Matthew “Showbiz” Jackson put on the perfect smile when he donned a Harlem Globetrotter jersey.
He put on the perfect show. He made people laugh with his jokes and goofy caricature. He awed them with his half-court, over-the-shoulder shot, which Jackson said he made 60 percent of the time.
Jackson’s bio describes him as one of the most successful Globetrotters in the franchise’s history, and before that he served in the U.S. Air Force, and before that he was a standout receiver at Savannah State, and before that a dynamic high school basketball star at Beach.
Now Jackson is coming out about the not-so-good things about his career as a Globetrotter in a new book that he co-authored called “Soul Bearers.” The book is a collection of essays written by nine different men opening up about their struggles, including substance abuse, compiled by best-selling author Cheryl Polote-Williamson.
Jackson will be in Savannah today for a book signing from noon to 3 p.m. at Indulge Coffee on Barnard Street.
“A lot of men want to be unspoken about what they’ve been through in life because it’s not the macho thing to do,” Jackson said about why he decided to take on the project. “This book highlights challenges that men face every day like women do, we just don’t speak on it.”
Much of Jackson’s career was all an act, he told the Savannah Morning News in a phone interview on Thursday. An act that hid and suppressed his struggle with alcoholism.
He loved his job. It helped him cope and forget.
“The best job you could ever have in the world is having the ability to put a smile on people’s faces every night,” Jackson said. “You can take your mind off whatever else is going on. That’s the best thing in the world.”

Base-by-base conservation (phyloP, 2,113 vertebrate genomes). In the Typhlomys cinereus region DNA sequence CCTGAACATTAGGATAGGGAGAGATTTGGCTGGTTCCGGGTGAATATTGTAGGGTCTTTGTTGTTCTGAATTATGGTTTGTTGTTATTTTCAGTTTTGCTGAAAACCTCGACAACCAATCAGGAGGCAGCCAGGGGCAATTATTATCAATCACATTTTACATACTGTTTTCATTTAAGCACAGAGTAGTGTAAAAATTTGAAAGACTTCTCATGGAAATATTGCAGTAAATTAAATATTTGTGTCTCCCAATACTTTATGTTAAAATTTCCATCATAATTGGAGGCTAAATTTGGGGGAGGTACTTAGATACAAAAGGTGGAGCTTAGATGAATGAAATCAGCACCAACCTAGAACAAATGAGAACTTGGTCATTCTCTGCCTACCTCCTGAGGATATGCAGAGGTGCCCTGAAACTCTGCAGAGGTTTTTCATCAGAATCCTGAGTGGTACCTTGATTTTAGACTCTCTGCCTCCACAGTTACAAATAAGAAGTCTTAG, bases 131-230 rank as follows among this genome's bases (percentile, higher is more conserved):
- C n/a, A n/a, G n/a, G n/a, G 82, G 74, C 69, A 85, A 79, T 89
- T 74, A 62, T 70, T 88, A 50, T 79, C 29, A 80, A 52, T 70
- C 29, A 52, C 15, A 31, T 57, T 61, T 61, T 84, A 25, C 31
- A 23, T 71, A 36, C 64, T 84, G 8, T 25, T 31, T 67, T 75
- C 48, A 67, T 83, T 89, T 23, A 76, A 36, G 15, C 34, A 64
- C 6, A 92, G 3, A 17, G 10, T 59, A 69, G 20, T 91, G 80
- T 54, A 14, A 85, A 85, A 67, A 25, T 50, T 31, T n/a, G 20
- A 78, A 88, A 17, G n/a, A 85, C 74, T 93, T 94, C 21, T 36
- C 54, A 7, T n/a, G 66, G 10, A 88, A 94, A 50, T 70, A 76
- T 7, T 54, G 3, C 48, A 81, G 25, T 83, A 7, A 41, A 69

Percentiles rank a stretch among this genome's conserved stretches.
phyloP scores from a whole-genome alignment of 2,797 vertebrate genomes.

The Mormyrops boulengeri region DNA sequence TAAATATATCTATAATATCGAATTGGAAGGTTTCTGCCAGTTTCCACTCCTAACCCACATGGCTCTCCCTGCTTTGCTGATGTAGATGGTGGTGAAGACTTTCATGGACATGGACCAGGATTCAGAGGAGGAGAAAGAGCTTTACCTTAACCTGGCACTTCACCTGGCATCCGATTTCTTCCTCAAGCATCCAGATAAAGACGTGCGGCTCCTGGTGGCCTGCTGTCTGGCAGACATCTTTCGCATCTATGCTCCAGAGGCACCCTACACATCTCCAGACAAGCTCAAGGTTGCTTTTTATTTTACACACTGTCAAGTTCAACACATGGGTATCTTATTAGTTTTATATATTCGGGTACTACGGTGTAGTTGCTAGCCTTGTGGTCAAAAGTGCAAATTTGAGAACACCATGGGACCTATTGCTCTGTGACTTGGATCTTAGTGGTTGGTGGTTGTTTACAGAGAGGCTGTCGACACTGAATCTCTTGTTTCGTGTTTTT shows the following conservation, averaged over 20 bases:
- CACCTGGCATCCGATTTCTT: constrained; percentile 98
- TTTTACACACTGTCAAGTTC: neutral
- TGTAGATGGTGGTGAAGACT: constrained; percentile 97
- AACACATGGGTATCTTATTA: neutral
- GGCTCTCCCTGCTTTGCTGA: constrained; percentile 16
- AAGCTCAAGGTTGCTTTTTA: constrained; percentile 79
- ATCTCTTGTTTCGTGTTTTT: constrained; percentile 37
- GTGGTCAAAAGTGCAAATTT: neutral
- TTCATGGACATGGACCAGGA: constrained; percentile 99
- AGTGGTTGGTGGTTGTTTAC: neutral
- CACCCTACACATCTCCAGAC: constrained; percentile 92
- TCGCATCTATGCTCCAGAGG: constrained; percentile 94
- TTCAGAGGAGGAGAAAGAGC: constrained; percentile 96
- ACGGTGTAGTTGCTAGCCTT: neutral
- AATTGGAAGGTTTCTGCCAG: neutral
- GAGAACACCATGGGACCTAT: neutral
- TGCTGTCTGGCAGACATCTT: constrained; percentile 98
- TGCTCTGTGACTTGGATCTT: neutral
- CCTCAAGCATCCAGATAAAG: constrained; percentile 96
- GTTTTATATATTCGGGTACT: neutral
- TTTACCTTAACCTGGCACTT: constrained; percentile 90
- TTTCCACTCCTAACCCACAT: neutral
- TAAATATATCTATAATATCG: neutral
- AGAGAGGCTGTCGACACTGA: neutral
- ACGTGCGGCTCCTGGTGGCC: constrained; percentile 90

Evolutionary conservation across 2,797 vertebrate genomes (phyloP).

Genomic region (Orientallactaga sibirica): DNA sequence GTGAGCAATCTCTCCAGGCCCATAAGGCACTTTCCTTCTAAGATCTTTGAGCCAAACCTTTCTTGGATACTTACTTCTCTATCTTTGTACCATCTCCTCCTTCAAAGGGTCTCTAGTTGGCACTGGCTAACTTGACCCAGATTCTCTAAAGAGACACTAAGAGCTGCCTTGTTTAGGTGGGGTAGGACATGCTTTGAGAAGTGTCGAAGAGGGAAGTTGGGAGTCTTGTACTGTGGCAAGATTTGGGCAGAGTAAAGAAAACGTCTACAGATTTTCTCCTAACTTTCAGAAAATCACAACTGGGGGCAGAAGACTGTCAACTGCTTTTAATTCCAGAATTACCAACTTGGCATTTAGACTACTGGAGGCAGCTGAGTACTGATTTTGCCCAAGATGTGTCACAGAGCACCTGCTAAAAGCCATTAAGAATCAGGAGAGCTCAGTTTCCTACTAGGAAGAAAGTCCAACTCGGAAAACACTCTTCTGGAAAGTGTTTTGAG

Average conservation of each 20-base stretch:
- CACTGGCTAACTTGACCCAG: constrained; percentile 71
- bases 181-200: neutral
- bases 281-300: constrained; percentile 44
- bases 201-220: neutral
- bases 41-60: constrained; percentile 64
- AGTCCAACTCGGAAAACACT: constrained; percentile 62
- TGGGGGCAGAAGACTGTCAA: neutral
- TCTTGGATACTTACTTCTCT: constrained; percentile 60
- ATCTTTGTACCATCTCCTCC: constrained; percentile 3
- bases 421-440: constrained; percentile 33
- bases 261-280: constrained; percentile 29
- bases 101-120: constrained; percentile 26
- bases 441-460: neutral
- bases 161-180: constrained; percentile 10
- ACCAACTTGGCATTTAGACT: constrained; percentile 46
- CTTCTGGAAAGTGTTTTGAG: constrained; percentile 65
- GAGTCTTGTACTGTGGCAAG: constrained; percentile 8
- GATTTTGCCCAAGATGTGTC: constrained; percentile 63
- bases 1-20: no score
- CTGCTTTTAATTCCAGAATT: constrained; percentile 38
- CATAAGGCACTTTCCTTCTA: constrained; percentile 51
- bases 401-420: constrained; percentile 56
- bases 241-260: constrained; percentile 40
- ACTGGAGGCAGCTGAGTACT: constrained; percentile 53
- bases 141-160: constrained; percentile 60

Dealing with his life outside of work became the problem. It drove him toward alcohol. He put in long hours, traveled constantly throughout the year — both in the United States and abroad — and hardly ever saw his family.
“To be a Harlem Globetrotter, you’ve got to smile and perform every night,” he said. “You’ve got to put on a show for the fans because that’s what they’re paying for. They don’t understand the behind-the-scenes.
“You try to numb the pain. You can’t reach out and hug your family, and they can’t console you when you’re 1,000 miles away.”
The peak of his struggle came in 2001, when his father passed away. For most of his life, Jackson said his father was never around, never in the stands for his basketball and football games. But the two had just reconnected, and Jackson’s father saw him play as a Globetrotter before he died.
“I was in a really depressed state,” Jackson said. “We had bonded and gotten closer, closer than I thought we would ever be.”
Soon after his father’s death, Jackson was arrested for a sixth — and last — DUI. He stood before a judge who knew who Jackson was and admired what he did but still sentenced him to 30 days in prison.
“I just had to face the reality that alcohol was at the root of my problem,” Jackson said. “No one wants to go to jail, but that was the best thing he could have done for me at that stage in my life.”
Things got worse at home. His marriage was hanging by a thread.
“It didn’t come to a critical point in my life until I started having problems in my marriage,” he said. “We would get into arguments over nothing. I would hear her, but not really hear her. It got to the point where I had to do something because my family means everything to me.
“It was difficult coming to terms with myself and facing myself. Once I could face me, it was easy. I knew I wanted better for me and my family. Getting back into church and getting close to God was the main thing.”
Jackson spent the last three years of a 20-year career with the Globetrotters no longer having to hide or pretend. A knee injury he sustained eventually forced him to retire in 2007.
“My life has been great since,” he said.
He and his wife, Veronica, reside in Buford, and they have six children. The youngest, Myles, is 15 and plays basketball, and Jackson isn’t missing his games.
Jackson said he has also been working on his own book for the past four years. “Hook Shot: My Story Behind the Glory,” is set to release in November. His essay in “Soul Bearers” will give readers a good idea of what to expect in “Hook Shot.”
“I’d been wanting to write a book,” he said. “I wanted to highlight my life, and this project came in the middle of me writing my book. This is going to be like a sneak preview of my book.”